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Visakhapatnam: AU Organized National webinar on “AI-Generated Works: Authorship and Ownership under Copyright Act, 1957

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DPIIT-IPR Chair, Centre for Intellectual Property Rights, in association with Dr. B. R. Ambedkar College of Law, and Institution’s Innovation Council of Andhra University organized a national webinar on “AI-Generated Works: Authorship and Ownership under the Copyright Act, 1957” on 7th June 2023. The Copyright Act was enacted on 4th June 1957 in India. This national webinar is an effort to celebrate the anniversary of that event and raise awareness on Copyright Law in India.

Prof. PurushothamHanumanthu, the IPR Chair Professor, welcomed the dignitaries, resource persons, and participants. He said that about 862 students, faculties, advocates, IP professionals, and entrepreneurs from 18 states/union territories of India registered for the program. In his welcome address, Prof. Purushotham mentioned that there is a strong need to create awareness about Copyright and AI-generated works, as we are in the AI age, among the faculties and students as it plays an important role in every aspect of human life.

Guest of Honour, Prof. Vijaya Lakshmi, Principal, Dr. B.R. Ambedkar College of Law, AU congratulated the IPR Chair for conducting the webinar. She mentioned that by granting exclusive rights to creators, promoting fair use, and adapting to changing times, the Copyright Act has played a vital role in fostering creativity, protecting intellectual property, and promoting the growth of India’s creative industries.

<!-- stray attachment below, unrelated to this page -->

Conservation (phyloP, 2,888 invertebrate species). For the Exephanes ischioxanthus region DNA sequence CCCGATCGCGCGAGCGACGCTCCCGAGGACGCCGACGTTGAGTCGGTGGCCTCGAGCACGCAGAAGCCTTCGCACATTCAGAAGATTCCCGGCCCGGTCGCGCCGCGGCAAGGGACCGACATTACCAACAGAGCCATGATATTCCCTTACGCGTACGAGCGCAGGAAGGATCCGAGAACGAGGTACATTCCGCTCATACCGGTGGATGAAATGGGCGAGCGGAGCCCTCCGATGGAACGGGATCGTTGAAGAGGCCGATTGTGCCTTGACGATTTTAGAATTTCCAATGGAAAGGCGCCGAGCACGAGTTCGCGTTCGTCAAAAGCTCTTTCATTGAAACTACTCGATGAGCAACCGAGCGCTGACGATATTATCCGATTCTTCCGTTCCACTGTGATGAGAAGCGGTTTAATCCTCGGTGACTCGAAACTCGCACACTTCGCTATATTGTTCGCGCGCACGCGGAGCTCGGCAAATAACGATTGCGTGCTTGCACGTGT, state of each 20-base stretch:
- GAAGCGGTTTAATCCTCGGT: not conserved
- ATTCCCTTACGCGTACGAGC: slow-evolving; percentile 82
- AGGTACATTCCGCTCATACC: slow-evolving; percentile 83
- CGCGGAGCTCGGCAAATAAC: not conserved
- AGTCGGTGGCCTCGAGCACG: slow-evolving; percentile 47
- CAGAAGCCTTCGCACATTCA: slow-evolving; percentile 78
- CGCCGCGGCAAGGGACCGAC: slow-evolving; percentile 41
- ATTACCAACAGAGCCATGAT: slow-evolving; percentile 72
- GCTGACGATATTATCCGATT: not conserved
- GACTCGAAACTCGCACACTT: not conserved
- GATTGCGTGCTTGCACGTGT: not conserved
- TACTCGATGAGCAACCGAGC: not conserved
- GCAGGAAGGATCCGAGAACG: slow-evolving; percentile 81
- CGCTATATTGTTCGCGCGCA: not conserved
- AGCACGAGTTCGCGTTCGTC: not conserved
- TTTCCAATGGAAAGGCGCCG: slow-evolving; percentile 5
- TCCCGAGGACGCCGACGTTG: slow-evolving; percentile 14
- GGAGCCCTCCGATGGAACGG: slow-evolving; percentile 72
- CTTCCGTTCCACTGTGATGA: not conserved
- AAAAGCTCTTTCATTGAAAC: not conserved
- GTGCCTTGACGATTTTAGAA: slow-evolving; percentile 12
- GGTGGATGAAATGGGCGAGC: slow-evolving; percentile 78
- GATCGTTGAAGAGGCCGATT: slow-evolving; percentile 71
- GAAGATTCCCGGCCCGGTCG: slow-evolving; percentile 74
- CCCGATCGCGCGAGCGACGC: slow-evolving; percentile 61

Chief Guest of the program, Prof V. Krishna Mohan, Registrar Andhra University, in his opening address, complimented the initiative of Centre for IPR for organizing this event. He has explained that the main goals of copyright legislation are to protect the rights of original expression for writers, composers, artists, designers, and other creative people who invest time and money in making their works available to the public, and to encourage others to build freely upon the ideas and information conveyed by a work.

He said that retaining the exclusive rights over your work can fetch you enormous economic benefits, which may not be possible with unregistered copyright. He also touched upon the issue of using AI chatbot/ChatGPT and the issues associated with the copyright authorship and ownership.

During the technical session, the keynote speaker Dr. G. R. Raghavender, Former Jt. Secretary & Registrar of Copyrights, Department of Justice, Ministry of Law and Justice, Govt of India has given a brief address on the origin of copyright and why it is needed. He also enlightened the context of paradigm shift on what copyright can be given and its legal rights.

Moreover, he discussed rising concern on AI-generated works and its interference with the Copyright Act with some examples. In his words, “Copyright is an inherent right given exclusively to humans but not to machines, as AI is a general-purpose assisting technology which cannot replace the human’s thoughts/expressions.

AI-generated work is just a derivative work adapted from an external person. So, the copyright can be given to the person behind AI work but not to the machine”. He also said “the very act of machine learning is not an infringement of the Copyright Act but the output of that learning without getting the consent from the original author of that work is infringement of Copyright”.

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